“N.D. traffic deaths top 100 this year, on pace to exceed 2014,” reads a headline over a Mike Nowatzki article in the Bismarck Tribune.
“With three and a half months to go in 2015, North Dakota has recorded more than 100 traffic fatalities and is on pace for one of the deadliest years on the state’s roadways in recent history,” writes Nowtazki.
That’s not good, but raw traffic fatality numbers don’t really tell us a lot about traffic safety, because they’re not put into the context of the amount of traffic on the roads. So really Nowatzki has no basis for telling us that 2015 could be one of the deadliest years in state history, because we’re missing an important piece of data.
Will 2015 an up year or a down year for traffic safety? We won’t really know until we have the fatality count and the number of vehicle miles traveled.
Let me show you why that matters using data from the North Dakota Department of Transportation’s most recent crash report with data through 2014 (see below).
This cart shows us the raw number of traffic fatalities in the state by year contrasted (the 2015 number is to date) with the number of vehicle miles traveled (through 2014, the last year for which data is available). As you can see, the more traffic we have on the roads the more fatalities we have as well:
So yes, we have seen some real spikes in traffic fatalities over the last decade, particularly during the Bakken oil boom years when traffic on our roads soared. But the fatality rate – the number of fatalities per million of vehicle miles traveled as reported by the DOT – has remained largely static. In fact, during the peak oil boom years of 2014 – 2013 the state had a traffic fatality rate that was actually lower than the rate in 2005:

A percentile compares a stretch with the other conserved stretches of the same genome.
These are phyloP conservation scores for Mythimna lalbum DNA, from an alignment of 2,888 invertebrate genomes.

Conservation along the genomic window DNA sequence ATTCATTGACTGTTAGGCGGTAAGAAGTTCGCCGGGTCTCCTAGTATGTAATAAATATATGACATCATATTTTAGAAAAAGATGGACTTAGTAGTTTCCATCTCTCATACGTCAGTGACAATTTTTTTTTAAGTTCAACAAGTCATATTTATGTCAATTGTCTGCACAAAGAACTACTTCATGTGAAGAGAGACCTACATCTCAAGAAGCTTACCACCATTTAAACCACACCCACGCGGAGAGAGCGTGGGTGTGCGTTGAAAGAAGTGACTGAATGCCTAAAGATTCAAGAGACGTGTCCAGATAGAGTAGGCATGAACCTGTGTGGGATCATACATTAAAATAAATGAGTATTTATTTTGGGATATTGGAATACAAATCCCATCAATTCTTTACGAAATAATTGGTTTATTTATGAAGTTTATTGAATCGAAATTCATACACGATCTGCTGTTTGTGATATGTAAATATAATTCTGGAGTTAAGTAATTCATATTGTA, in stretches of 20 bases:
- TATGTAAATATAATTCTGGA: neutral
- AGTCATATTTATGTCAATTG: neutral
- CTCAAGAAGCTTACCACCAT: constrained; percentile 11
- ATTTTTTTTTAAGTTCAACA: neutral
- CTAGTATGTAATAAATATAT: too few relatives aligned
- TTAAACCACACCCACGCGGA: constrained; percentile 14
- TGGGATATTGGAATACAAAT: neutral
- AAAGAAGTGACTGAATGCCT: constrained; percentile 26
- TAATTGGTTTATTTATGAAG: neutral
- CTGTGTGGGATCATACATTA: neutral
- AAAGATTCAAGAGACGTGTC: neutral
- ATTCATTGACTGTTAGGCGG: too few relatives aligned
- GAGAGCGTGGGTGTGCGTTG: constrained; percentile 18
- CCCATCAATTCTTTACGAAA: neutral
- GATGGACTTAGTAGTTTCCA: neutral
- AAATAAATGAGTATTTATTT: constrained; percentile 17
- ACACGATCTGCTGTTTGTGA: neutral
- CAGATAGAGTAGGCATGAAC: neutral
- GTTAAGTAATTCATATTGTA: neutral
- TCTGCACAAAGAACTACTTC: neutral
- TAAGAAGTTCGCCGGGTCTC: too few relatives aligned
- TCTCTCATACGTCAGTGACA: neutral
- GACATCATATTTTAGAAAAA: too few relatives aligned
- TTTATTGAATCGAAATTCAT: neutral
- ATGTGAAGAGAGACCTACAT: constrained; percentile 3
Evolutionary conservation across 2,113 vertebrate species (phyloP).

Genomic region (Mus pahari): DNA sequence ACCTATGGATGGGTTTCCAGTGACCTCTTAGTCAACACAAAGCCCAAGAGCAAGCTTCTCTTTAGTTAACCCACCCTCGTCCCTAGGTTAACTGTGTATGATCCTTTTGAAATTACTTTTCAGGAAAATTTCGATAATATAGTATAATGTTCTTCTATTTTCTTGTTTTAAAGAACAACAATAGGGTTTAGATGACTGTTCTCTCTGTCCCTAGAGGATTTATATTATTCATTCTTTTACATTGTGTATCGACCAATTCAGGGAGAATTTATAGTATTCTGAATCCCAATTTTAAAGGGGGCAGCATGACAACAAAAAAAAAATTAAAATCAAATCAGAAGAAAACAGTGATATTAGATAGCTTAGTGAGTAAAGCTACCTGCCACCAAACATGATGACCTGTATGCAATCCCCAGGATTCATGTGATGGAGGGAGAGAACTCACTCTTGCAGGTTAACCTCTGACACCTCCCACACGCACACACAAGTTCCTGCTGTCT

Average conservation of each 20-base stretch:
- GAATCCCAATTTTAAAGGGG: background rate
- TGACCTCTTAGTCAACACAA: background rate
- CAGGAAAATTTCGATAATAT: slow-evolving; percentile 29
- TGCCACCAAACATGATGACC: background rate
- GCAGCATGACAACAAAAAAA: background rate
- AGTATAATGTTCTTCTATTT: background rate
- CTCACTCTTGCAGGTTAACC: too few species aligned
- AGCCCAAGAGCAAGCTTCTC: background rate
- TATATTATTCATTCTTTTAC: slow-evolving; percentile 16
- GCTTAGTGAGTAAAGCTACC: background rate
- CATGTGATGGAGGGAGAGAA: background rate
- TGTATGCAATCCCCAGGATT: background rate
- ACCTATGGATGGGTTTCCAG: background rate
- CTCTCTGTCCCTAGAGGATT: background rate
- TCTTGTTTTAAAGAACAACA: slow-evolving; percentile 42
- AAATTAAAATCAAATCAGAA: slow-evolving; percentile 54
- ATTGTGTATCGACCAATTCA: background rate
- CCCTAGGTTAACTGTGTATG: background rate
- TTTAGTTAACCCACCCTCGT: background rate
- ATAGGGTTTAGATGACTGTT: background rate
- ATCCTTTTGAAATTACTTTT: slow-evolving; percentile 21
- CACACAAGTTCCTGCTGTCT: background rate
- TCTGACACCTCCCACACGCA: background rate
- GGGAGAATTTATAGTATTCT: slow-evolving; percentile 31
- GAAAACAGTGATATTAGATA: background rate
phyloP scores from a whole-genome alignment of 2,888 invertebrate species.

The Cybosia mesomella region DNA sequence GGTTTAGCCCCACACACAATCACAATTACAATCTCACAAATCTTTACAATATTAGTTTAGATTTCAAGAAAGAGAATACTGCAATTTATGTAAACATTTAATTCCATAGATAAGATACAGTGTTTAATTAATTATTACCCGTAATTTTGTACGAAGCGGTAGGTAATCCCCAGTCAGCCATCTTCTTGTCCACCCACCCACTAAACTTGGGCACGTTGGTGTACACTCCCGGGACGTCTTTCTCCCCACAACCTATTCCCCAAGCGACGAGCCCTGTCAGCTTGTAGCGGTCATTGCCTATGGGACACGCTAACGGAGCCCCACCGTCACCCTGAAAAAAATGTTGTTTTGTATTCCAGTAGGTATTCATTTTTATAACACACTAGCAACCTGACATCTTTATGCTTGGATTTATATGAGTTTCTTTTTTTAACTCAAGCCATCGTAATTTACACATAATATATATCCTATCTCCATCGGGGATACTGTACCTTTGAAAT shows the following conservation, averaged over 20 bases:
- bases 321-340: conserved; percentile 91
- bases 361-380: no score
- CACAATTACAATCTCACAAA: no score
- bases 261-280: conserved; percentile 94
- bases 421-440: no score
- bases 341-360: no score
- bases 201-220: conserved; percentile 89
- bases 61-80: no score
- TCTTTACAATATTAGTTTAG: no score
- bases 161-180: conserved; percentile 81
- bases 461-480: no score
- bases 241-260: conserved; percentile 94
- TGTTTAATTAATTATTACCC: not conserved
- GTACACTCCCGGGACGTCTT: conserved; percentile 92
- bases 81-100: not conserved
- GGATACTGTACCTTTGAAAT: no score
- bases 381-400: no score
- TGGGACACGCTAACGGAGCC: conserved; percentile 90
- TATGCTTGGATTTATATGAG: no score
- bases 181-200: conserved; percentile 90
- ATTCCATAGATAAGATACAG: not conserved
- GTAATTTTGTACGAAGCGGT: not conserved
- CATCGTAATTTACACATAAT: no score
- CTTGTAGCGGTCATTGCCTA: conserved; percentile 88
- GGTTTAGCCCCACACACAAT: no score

It’s hard to look at what is essentially a flat trend line for traffic fatality rates and complain too much about traffic safety in the state despite the big headlines. But the media does love its sensational headlines.
Back in March of 2014 the Associated Press was claiming a 350 percent increase in North Dakota’s traffic fatality rate, but they were fatalities in the context of the state’s population growth. Which doesn’t really make any sense for a couple of reasons:
- Population counts have been notoriously inaccurate during the oil boom, with most agreeing that they underestimate actual population numbers significantly.
- Population as a metric isn’t the same thing as actual traffic on the roads.
If we keep traffic fatalities in the context of the amount of traffic on the roads, the fatality rates in the state have actually changed very little over the last decade. Which, frankly, is a testament to a job well done by the state’s transportation and law enforcement officials.